Biking home in the gloaming, I stopped at Lake Street and 13th Avenue. A prostitute worked the corner across the road and her pimp lounged on a bench next to me, his baseball cap pulled down over his face.

An extremely inebriated man who was weaving vaguely across 13th Avenue saw me coasting to a stop at the light, stopped dead in his tracks, and performed his best imitation of a beeline for me.

I looked at him and waited. Drunks love me. I am their lighthouse, their safe harbor; their hope. Their succor.

He saw someone coming toward us over my shoulder, thought better of approaching me, and lurched away. The pimp retreated further under under his cap brim. Only the prostitute seemed unafraid, focused as she was on drumming up business, peering into a car that had slowed to turn the corner and smiling into it like she saw an old friend.

Uh oh, I thought. Only one category of people can scare off a drunk and make a pimp look nervously away (no category of person can intimidate a street prostitute).

‘Jesus loves you,’ said the woman who frightened everyone, and handed me a tract.

Like most agnostics, I have dealt with proselytizers in various ways over the years: invitations for the person to immediately engage in vigorous acts of onanism, a refusal to accept the tract combined with a stony silence, a tight-lipped dismissive smile as I took it, head turned away.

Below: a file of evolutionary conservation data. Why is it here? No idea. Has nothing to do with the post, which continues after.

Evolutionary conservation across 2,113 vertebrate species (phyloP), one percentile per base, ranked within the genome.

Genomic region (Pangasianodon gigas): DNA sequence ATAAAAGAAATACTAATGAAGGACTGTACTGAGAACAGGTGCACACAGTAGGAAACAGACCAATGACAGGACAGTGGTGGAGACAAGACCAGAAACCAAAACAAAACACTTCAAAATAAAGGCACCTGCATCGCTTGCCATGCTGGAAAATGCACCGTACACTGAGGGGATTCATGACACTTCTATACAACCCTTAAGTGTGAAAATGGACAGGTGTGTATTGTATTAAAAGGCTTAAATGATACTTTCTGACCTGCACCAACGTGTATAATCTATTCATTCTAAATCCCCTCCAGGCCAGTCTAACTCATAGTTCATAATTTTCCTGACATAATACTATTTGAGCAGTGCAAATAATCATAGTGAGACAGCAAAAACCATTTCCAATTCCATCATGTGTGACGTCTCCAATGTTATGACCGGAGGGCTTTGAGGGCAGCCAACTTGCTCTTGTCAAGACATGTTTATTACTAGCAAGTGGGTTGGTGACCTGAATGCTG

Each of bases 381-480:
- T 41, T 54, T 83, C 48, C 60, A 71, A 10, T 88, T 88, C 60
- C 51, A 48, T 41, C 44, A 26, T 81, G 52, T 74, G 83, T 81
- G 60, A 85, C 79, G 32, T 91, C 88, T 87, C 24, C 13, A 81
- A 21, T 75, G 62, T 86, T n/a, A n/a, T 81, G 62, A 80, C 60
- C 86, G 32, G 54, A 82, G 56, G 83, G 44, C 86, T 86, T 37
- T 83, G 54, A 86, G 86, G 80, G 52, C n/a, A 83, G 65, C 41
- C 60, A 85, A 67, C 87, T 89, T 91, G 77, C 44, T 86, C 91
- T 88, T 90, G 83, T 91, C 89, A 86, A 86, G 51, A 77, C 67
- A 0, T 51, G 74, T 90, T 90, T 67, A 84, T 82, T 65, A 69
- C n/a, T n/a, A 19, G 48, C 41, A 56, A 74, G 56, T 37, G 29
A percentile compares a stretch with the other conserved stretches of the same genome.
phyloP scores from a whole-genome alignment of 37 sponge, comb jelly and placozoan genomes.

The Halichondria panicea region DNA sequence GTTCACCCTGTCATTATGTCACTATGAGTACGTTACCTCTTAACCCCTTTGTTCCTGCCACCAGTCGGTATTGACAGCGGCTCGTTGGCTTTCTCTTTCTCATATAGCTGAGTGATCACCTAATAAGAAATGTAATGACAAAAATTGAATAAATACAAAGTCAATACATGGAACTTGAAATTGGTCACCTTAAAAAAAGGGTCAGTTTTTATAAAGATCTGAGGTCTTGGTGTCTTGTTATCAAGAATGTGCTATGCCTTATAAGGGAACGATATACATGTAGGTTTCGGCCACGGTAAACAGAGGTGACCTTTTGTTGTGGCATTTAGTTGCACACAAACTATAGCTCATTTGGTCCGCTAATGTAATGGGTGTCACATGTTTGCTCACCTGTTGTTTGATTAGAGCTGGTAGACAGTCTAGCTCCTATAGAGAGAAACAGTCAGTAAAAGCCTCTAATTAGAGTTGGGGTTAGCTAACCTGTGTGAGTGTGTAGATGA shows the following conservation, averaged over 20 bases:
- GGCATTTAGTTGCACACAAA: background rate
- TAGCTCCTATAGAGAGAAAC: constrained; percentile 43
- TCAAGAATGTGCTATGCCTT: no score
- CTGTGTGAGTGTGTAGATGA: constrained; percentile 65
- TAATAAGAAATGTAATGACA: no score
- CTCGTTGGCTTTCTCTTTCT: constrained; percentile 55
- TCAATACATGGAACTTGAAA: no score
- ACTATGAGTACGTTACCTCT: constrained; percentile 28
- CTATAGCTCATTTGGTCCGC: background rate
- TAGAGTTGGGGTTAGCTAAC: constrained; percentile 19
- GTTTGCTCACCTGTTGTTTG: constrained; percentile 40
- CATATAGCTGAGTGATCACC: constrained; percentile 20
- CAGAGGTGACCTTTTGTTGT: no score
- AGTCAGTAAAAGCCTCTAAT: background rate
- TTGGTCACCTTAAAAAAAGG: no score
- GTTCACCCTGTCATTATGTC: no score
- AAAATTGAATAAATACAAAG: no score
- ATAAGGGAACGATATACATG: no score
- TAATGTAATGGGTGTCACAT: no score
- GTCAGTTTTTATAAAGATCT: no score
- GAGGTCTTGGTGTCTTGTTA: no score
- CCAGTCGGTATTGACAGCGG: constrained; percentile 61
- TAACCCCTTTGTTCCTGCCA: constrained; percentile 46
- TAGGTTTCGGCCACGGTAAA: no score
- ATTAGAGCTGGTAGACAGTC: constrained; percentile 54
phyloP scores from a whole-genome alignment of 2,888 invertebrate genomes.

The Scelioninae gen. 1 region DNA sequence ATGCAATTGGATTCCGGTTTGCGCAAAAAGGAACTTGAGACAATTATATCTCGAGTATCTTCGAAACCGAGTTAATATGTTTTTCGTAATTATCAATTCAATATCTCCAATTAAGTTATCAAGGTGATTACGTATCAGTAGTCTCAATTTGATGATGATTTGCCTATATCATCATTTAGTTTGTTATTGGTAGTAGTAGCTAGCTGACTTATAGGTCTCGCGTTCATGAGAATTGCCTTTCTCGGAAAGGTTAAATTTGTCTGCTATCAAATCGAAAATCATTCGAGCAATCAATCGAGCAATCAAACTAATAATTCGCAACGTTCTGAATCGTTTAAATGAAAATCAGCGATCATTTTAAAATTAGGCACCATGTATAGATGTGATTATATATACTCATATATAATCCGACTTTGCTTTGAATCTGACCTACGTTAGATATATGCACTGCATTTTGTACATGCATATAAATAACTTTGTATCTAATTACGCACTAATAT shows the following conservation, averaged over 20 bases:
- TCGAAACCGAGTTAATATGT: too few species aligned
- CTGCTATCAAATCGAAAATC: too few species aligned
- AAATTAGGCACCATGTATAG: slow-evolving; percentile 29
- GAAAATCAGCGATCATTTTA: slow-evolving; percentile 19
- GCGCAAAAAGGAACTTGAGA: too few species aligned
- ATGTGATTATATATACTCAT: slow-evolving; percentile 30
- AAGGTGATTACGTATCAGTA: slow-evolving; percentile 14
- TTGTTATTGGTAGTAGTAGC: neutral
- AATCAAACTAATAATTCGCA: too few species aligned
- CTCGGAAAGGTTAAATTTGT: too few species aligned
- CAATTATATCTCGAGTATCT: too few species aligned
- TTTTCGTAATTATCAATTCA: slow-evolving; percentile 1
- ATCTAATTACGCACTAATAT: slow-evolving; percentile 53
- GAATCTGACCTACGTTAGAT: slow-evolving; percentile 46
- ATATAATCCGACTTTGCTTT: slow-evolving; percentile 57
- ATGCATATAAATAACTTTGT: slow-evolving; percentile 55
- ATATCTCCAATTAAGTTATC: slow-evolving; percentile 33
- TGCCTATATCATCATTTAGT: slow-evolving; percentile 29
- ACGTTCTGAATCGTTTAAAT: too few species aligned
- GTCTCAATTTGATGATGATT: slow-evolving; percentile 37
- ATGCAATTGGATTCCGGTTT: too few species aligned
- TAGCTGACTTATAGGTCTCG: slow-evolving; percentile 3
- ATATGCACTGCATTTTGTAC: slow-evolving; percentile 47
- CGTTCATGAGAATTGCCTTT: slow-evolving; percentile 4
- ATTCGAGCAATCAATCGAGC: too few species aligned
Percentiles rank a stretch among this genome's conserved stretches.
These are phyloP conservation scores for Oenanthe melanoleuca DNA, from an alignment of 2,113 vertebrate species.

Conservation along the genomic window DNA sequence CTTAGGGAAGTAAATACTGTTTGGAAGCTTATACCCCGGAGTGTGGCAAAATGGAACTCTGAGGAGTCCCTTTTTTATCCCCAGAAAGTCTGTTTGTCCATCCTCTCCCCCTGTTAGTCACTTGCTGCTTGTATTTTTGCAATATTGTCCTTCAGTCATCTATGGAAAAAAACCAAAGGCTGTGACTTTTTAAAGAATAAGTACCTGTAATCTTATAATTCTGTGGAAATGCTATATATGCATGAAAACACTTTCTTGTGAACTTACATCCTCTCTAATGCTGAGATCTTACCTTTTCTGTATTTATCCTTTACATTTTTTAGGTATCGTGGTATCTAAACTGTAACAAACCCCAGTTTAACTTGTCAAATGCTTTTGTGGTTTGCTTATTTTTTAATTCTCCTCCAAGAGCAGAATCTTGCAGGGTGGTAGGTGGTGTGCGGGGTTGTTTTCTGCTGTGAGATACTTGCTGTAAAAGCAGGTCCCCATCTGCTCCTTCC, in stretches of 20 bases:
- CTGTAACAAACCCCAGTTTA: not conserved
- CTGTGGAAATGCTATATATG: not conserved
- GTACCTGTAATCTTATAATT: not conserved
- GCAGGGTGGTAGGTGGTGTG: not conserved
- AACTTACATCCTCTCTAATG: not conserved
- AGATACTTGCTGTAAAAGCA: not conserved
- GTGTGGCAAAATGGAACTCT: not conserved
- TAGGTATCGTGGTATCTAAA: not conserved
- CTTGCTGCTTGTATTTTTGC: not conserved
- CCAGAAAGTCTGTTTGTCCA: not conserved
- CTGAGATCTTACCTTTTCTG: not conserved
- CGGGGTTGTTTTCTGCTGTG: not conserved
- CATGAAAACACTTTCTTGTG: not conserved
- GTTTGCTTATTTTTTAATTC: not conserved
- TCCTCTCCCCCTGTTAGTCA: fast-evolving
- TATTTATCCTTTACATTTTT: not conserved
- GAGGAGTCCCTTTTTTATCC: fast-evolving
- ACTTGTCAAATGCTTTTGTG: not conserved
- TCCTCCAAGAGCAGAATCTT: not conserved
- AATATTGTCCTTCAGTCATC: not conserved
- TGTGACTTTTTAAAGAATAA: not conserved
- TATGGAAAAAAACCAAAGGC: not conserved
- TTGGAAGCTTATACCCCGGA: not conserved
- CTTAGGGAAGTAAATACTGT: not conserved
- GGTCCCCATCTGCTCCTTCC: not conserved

Each time I did any of these things, the proselytizer would take this as an invitation for further engagement.

This time, I looked her in the eye, smiled like she had given me money, and said brightly: ‘Thank you! Jesus loves you, too!’

In that moment, for whatever reason: the light, the foiled commerce across the street, the wandering alcoholic, the proselytizer’s heartbreakingly awful fanny pack– I meant it.

And she said: ‘You must be a believer! Give that to someone who needs it!’

‘I will,’ I said earnestly, folding the tract in half and tucking it into my bag.


I felt like someone had given me a secret handshake. Everyone on the corner relaxed. The light changed. I stood on the pedals and moved on, the cool breeze of the evening rushing tenderly over my bare shoulders.

I loved everyone, like Jesus does.

Published by haddayr

Writer, parent, cripple, queer; worker, dancer. City dweller. Bicyclist. I love whiskey, tea, and cussing.

2 thoughts on “Love

  1. I am a friggin’ proselytizer magnet. If they are anywhere in the tri-state area, they show up at my house and they do not leave. I once had a couple ernest mormons show up in the middle of a deluge looking like a pair of drowned rats. I told them to come in and dry off and wait for the rain to stop (which took like ten minutes) and I gave them something warm to drink. They stayed. For four hours. I thought I’d never be rid of them.

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